American Airlines extends 737 Max-related cancellations

American Airlines extends 737 Max-related cancellations

He says that having only U.S. doing investigation might affect the objectivity of the investigation since there is "little independence and stakeholder confidence".

"We had a productive session this past Saturday and plan to reach all current and many future MAX operators and their home regulators".

"Right now, we're in a wait-and-see mode to see what Boeing comes up with", said APA spokesman Jason Goldberg, who is part of a delegation of airline safety experts and pilots set to test the upgrade.

United Airlines, which has 14 Max aircraft, does not have any flights scheduled on the equipment through April 9.

U.S. air-safety regulators are leaning towards approving Boeing's changes to software and pilot training for the Max, the Wall Street Journal reported earlier, citing people familiar with the matter.

Southwest Airlines, which has 34 737 Max jets, said it is only canceling five days out at this point.

Tewolde, the airline's chief executive, said until there were more answers about the 737 MAX, the planes should remain grounded, adding, "Putting one more life at risk is too much".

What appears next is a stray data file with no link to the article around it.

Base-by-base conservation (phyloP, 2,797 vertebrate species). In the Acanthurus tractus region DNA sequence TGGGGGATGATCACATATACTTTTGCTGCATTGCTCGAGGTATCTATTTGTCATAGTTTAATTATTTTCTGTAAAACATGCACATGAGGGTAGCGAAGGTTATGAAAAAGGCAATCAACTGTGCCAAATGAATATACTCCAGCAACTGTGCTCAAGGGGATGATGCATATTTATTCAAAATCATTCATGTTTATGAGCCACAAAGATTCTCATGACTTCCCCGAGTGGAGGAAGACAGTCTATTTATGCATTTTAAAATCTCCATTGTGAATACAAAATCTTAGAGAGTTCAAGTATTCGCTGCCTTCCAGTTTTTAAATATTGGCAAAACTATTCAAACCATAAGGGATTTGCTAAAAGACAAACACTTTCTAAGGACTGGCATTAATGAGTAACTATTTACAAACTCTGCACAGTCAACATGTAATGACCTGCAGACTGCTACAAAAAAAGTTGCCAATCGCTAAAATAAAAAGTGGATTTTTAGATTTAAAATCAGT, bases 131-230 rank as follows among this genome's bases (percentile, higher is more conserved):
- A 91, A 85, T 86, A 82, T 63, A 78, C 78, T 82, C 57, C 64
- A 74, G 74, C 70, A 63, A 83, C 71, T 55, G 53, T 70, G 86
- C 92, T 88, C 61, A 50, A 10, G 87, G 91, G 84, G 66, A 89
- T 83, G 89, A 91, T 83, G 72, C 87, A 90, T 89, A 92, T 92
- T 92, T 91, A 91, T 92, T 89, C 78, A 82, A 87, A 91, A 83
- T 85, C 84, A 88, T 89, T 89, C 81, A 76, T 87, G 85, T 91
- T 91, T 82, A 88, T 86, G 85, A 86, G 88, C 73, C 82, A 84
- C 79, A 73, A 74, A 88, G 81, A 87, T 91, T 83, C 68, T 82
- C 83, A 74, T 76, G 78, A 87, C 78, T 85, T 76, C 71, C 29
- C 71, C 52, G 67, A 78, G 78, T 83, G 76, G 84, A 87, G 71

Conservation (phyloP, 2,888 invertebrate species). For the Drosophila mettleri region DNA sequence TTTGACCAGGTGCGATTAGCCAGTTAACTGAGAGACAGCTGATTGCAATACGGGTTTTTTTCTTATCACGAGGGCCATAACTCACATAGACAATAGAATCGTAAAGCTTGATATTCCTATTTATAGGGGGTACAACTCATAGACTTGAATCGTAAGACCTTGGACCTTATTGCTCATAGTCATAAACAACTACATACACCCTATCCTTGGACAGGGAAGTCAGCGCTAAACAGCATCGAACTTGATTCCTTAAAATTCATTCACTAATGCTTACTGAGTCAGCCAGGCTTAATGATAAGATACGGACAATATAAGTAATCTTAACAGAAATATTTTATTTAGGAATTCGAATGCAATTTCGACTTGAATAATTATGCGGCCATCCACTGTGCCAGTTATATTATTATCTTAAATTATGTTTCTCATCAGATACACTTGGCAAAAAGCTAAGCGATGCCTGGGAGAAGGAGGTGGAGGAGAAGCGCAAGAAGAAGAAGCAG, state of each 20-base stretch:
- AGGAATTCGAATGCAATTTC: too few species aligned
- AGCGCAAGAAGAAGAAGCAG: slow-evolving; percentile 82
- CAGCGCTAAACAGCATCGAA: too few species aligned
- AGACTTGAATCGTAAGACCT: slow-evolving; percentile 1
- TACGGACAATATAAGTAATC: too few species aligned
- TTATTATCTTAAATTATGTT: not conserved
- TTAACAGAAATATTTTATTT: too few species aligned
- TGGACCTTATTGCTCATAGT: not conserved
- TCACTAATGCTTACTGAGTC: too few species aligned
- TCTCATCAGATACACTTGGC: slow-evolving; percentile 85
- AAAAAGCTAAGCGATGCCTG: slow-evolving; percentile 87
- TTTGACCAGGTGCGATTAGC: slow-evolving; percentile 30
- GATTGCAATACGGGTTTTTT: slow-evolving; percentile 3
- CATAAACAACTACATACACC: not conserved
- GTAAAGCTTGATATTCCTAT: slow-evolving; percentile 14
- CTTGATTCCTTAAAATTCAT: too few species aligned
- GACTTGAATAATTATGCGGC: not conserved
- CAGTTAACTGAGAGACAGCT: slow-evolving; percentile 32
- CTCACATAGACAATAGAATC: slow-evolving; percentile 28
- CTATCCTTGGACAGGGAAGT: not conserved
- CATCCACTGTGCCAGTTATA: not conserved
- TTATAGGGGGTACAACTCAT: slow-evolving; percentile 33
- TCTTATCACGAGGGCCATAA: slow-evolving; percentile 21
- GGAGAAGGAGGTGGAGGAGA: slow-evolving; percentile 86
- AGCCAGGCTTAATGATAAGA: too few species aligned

Boeing and the US Federal Aviation Administration have come under scrutiny over the certification of the 737 Max aircraft after crashes of an Ethiopian Airlines flight this month and a Lion Air flight in October raised concern about an automated safety system on the plane.

A Boeing spokeswoman said the Wednesday event was one of a series of in-person information sessions.

"This is part of our ongoing effort to share more details about our plan for supporting the safe return of the 737 MAX to commercial service", Boeing said.

Airlines around the world grounded the aircraft an Ethiopian Airlines flight crashed earlier this month, killing 157 people.

Ari Ashkara, president and CEO of Garuda was quoted by the media as saying: "We have sent the letter to (Kevin) McAllister (president and CEO of Boeing Company) that we are cancelling the 49 units on order".

Teams from the three US airlines that own 737 MAX jets were heading to Boeing Co's factory in Renton, Washington, to review a software upgrade on Saturday, even as Southwest Airlines Co began parking its 34 MAXs near the California desert.

Although it will take months to determine the exact cause of both crashes, investigators in the Lion case have honed in on the MCAS automated anti-stalling system created to point the nose of the plane downward if it is in danger of stalling, or losing lift.

Boeing said on Saturday it was continuing to schedule meetings with all B-737 Max operators.

Boeing said in a March 11 press release that it was working with the FAA on enhanced training and a software update involving the MCAS feature that would be released "no later than April". It also included some self-guided instructions, the official added.

Related Articles